09022013, 01:58 AM

#1

Aug 2013
Posts: 480
Liked 120 Times on 74 Posts

For those who are just beginning to brew, figuring out how much wort is in one's kettle at any point in the boil is a simple mathematical exercise.
We start by calculating volume that the wort displaces in cubic inches. The formula for calculating the volume of wort in a cylinder is:
volume_of_wort_in_square_inches = 3.14 x the_radius_of_our_kettle_in_inches x the_radius_of_our_kettle_in_inches x the_height_of_our_wort_in_inches
For example, if we measure 8" of wort in a stockpot that has a diameter of 14", then the volume of the wort is 3.14 x 7 x 7 x 8 = 1,230 cubic inches.
Next, we have to convert cubic inches to gallons. There are 231 cubic inches in a gallon; therefore, we have 1,230 / 231 = 5.33 gallons of wort in our kettle.
As one can clearly see, one doesn't need a fancy sight gauge or markings on a pot to determine how much wort is in one's kettle. All one needs is a clean metal ruler and a calculator (use a sanitized metal ruler if the wort has already been chilled).



09022013, 02:02 AM

#2

Sep 2012
, Florida
Posts: 1,401
Liked 217 Times on 148 Posts

I just mark my spoon at 5, 6 and 7 gallon intervals. I don't need to be doing math on brew day!



09022013, 02:07 AM

#3

Aug 2011
Tiverton, Rhode Island
Posts: 11,387
Liked 1790 Times on 1467 Posts

Quote:
Originally Posted by masskrug
I just mark my spoon at 5, 6 and 7 gallon intervals. I don't need to be doing math on brew day!

^^^ This. I marked my mash paddle then switched pots so I made a dip stick. I measured out a gallon in a jug with a measuring cup. Filled a gallon, made a mark, added another gallon, made a mark, etc.



09022013, 02:09 AM

#4

Sep 2013
Fairfax, Virginia
Posts: 5
Liked 1 Times on 1 Posts

Quote:
Originally Posted by masskrug
I just mark my spoon at 5, 6 and 7 gallon intervals. I don't need to be doing math on brew day!

You made my day.. I am rolling on the floor



09022013, 02:53 AM

#5

Aug 2013
Posts: 480
Liked 120 Times on 74 Posts

Quote:
Originally Posted by masskrug
I just mark my spoon at 5, 6 and 7 gallon intervals. I don't need to be doing math on brew day!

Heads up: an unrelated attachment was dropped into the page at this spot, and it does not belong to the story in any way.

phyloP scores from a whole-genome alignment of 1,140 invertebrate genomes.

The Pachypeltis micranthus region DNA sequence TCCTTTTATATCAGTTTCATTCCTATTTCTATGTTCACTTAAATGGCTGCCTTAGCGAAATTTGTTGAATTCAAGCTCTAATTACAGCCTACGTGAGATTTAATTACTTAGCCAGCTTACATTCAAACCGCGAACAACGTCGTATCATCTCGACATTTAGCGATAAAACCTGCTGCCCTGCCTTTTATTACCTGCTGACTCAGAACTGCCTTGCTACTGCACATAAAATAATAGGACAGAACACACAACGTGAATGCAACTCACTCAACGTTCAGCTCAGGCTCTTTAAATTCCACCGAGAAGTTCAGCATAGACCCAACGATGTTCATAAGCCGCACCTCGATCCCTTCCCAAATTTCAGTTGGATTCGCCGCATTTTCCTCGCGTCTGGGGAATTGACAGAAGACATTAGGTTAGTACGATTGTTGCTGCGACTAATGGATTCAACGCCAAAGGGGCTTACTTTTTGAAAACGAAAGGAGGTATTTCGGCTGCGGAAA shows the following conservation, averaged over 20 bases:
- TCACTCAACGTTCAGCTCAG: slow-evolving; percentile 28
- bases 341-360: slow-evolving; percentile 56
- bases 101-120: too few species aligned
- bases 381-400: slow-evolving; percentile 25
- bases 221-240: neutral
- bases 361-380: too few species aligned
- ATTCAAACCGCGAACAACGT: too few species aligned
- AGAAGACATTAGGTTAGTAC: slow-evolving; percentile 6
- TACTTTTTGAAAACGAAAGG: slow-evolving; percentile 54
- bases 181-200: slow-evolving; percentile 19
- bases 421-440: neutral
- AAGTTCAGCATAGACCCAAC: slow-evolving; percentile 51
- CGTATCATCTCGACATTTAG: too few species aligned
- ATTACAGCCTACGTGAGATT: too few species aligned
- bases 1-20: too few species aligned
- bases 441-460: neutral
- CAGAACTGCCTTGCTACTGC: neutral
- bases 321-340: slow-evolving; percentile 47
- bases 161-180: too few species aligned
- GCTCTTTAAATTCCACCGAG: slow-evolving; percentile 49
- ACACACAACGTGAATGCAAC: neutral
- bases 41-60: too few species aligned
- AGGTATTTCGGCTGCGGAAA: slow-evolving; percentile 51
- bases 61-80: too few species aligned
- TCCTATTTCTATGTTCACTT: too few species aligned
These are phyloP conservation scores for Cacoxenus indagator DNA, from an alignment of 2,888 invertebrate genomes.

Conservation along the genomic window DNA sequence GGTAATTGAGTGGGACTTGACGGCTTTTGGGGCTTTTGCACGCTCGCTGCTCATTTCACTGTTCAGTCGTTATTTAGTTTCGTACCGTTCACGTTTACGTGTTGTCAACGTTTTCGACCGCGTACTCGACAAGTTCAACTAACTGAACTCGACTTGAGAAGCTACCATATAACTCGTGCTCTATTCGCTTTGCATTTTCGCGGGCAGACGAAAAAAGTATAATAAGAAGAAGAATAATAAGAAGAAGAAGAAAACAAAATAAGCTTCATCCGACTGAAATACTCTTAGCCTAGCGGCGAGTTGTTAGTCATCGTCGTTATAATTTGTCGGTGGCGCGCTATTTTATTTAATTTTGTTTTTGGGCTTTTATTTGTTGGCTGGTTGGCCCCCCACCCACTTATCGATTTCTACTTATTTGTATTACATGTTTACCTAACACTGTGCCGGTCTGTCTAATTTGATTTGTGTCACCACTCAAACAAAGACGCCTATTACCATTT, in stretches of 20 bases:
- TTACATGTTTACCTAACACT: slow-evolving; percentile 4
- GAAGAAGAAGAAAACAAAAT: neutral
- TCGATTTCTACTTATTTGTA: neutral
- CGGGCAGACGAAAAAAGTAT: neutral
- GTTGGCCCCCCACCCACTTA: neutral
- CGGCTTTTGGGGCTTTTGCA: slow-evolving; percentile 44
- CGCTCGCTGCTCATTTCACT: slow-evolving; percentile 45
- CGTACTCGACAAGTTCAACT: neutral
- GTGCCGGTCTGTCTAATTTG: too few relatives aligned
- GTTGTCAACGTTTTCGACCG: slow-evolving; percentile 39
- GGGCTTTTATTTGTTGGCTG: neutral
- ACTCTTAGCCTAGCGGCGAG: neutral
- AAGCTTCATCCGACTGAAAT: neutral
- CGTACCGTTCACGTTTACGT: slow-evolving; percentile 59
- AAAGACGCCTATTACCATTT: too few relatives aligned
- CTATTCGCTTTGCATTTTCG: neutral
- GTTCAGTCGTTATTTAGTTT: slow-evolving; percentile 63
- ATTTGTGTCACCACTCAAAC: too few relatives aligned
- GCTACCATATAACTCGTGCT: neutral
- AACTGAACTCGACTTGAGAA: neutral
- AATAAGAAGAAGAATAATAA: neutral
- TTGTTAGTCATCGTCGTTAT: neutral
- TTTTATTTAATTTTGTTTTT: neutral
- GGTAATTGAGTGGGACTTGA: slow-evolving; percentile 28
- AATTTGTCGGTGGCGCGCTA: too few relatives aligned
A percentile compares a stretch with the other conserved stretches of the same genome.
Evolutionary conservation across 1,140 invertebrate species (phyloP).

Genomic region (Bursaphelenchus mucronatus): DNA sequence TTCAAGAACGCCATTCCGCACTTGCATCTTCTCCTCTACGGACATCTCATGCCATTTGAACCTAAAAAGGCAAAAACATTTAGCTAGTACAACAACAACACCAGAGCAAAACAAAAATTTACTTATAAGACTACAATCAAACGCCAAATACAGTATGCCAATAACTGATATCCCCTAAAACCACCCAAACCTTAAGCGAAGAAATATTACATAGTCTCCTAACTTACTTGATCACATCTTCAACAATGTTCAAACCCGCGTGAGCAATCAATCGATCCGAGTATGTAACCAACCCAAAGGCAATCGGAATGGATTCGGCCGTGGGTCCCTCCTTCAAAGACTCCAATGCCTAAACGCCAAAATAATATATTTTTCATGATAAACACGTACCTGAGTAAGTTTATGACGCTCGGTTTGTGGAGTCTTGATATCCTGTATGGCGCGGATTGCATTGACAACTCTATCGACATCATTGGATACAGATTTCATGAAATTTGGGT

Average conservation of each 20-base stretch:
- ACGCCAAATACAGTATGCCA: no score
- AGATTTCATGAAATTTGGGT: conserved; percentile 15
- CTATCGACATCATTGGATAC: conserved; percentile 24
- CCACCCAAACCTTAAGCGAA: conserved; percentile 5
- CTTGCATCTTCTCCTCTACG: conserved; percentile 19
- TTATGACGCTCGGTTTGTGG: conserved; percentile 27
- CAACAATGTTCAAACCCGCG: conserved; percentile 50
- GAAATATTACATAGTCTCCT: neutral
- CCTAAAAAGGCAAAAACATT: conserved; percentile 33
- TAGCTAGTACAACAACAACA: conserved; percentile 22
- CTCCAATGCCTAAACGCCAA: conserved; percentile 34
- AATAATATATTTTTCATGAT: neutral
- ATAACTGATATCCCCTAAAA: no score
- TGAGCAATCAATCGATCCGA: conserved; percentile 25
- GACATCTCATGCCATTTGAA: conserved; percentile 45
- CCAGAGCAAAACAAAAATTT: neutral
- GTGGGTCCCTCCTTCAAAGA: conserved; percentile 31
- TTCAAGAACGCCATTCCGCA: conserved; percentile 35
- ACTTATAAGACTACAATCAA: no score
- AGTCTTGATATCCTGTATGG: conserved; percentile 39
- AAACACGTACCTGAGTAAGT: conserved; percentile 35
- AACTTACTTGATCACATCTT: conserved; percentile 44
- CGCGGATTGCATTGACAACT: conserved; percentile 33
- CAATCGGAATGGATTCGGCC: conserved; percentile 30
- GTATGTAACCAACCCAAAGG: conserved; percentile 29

That's what I did when I first started to brew. However, I switched over to using cubic inches after I started to brew different lengths of beer in differentsized kettles. I can run several calculations in the time that it takes to fill a kettle and mark a spoon.



09022013, 04:15 AM

#6

Aug 2011
Tiverton, Rhode Island
Posts: 11,387
Liked 1790 Times on 1467 Posts

Quote:
Originally Posted by EarlyAmateurZymurgist
That's what I did when I first started to brew. However, I switched over to using cubic inches after I started to brew different lengths of beer in differentsized kettles. I can run several calculations in the time that it takes to fill a kettle and mark a spoon.

True, but I always use the same pot so I did the fill and mark routine 1 1/2 years ago. It took about 15 minutes and now I never have to make any calculations. Just dip and look at the marks.



09022013, 11:32 AM

#7

Jun 2013
Sac of California, CA
Posts: 279
Liked 73 Times on 47 Posts

Ye olde spoonometerŪ. Calibrated with ye olde random "near a gallon" volumetric device.
You could make a plastic or wooden ruler in the shape of a spoon or paddle. You could even mark one side in fractions of an inch and the other in gallon and quart equivalents. Then when you drop your calculator in your wort, you can still brew
The first inch of my pot doesn't have the same volume as the rest of the inches. Anyone else have that problem
Now I need to go calculate how much longer my plastic spoon gets when it's hot. Hmmm. It grows about 10 times as much as a steel ruler which grows about four times as much as a wooden paddle. I guess we'd be better off with a wooden ruler. We could even do the calculations and mark it ahead of time. Wait a minute.
Seriously, this is a good alternate way to initially mark your measuring tool but it seems like unnecessary work to keep doing the math and not creating a direct measuring device. Besides that it allows the introduction of errors every time you have to calculate.



09022013, 11:52 AM

#8

mean old man
Oct 2012
Sterling, VA
Posts: 6,227
Liked 2175 Times on 1365 Posts

mine is easy. 30 qt pot is 15 inches tall, so 2 qts per inch
& I use an aluminum ruler.
x2 or /2 is not too much math for a brew day
__________________
"Beer. Good."  Words of House Grog
drinking: Otto M. Gourd Pumpkin Barleywine, Jewel Thieves Apple Wine, Fresh Squee Zed IPA  bottle conditioning: LoCo Foot Barleywine, Basque cider  lagering : Schwarzbier  fermenting: apple wine, Skeeter Pee  on deck: Grodziskie



09022013, 12:10 PM

#9

BIAB Expert Tailor
May 2007
Jersey Shore, New Jersey
Posts: 9,688
Liked 1456 Times on 1107 Posts

I have ONE mark on my mash paddle that is finished batch size, a 1/4 keg...I eyeball two plus inches above that for pre boil, and an inch or so above that for post boil to account for yeast cake, thermal shrinkage and losses to trub and hop debris.
Quote:
Originally Posted by EarlyAmateurZymurgist
However, I switched over to using cubic inches.....

Wow...measuring your brewing volumes to the 1/2 ounce.
This thread reminds me of the missing strawberries on the USS Caine...
Part 1 https://www.youtube.com/watch?v=1EO_8dDKTsU
Part 2 https://www.youtube.com/watch?v=U8LR2okL8YM



09042013, 01:27 AM

#10

Apr 2011
Houlton, ME
Posts: 1,800
Liked 534 Times on 366 Posts